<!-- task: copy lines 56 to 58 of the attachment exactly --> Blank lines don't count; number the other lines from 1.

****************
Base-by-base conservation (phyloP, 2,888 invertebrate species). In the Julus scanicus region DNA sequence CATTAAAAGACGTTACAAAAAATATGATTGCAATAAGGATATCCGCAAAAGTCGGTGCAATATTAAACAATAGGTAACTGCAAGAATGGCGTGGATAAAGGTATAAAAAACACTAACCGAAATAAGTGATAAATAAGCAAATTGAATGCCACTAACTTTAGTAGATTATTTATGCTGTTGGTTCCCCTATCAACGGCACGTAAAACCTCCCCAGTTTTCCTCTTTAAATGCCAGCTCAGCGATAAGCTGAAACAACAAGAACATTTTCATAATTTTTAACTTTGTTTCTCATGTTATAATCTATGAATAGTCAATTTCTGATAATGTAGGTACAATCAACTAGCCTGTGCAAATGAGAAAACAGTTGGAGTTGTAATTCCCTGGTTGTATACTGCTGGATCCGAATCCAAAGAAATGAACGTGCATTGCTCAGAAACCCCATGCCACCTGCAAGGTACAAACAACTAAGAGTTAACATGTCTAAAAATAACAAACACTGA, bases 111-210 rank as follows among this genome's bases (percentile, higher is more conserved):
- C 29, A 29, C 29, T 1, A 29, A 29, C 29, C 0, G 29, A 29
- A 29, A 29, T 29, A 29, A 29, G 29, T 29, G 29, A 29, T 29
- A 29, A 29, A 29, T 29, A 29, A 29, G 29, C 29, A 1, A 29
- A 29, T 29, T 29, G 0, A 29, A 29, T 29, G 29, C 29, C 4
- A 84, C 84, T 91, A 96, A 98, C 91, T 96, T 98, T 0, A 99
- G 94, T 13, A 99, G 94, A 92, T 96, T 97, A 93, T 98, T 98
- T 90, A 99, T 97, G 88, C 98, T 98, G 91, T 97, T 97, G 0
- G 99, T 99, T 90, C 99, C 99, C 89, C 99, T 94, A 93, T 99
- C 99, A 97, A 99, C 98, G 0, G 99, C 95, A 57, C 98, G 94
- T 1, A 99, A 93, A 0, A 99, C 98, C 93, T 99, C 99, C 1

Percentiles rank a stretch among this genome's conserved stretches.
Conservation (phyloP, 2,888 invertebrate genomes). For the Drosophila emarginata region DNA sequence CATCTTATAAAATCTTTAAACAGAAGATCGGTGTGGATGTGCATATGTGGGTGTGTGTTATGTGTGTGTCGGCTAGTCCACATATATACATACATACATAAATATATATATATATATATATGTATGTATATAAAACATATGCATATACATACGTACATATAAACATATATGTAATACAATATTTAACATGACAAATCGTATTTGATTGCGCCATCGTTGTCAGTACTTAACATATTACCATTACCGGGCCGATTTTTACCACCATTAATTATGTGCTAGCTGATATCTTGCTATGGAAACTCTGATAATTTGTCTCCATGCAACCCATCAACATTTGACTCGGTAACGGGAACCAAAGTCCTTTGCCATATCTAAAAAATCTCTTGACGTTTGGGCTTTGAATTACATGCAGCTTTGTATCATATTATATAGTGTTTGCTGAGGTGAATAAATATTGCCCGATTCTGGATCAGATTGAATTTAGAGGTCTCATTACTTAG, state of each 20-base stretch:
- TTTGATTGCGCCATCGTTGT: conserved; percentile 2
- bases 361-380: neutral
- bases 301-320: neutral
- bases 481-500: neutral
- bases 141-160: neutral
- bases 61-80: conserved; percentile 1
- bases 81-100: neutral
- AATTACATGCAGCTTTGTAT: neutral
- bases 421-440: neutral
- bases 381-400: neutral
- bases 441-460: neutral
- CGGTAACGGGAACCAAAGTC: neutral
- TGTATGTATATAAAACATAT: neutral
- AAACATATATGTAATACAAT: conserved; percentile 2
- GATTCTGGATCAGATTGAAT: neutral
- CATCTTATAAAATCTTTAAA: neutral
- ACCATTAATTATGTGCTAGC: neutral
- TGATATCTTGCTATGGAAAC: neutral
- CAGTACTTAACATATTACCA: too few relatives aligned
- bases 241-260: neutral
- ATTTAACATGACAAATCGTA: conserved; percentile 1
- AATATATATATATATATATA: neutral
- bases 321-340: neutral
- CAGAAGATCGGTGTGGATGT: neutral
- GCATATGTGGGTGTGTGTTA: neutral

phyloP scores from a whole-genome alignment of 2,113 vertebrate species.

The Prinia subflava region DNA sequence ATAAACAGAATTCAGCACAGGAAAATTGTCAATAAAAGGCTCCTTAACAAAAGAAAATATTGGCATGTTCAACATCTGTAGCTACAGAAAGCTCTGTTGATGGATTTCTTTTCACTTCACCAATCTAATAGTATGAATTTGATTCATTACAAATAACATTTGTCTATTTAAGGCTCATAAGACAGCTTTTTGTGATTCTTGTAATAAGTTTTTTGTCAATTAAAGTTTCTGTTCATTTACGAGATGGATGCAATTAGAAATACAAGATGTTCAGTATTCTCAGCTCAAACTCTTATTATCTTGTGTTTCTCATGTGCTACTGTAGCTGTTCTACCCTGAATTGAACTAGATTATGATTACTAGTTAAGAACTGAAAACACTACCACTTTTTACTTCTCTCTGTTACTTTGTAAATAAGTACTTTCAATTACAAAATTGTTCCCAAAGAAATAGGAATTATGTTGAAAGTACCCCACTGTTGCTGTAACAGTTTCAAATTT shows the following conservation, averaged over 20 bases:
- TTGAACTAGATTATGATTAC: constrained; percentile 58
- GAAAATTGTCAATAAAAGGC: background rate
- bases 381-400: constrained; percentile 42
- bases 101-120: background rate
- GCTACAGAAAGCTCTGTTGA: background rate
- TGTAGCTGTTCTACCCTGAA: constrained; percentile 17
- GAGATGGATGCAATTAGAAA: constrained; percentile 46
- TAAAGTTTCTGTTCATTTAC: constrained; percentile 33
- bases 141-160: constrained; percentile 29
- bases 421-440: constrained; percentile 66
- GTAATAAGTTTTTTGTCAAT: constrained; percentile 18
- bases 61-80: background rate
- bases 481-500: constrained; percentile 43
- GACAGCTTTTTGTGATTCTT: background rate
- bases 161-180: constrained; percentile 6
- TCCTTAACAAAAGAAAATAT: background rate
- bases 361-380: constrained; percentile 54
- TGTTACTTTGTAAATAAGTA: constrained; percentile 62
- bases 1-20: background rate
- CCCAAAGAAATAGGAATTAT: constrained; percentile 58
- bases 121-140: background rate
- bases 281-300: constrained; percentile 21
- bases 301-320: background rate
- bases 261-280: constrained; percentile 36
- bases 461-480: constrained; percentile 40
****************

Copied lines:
- TCCTTAACAAAAGAAAATAT: background rate
- bases 361-380: constrained; percentile 54
- TGTTACTTTGTAAATAAGTA: constrained; percentile 62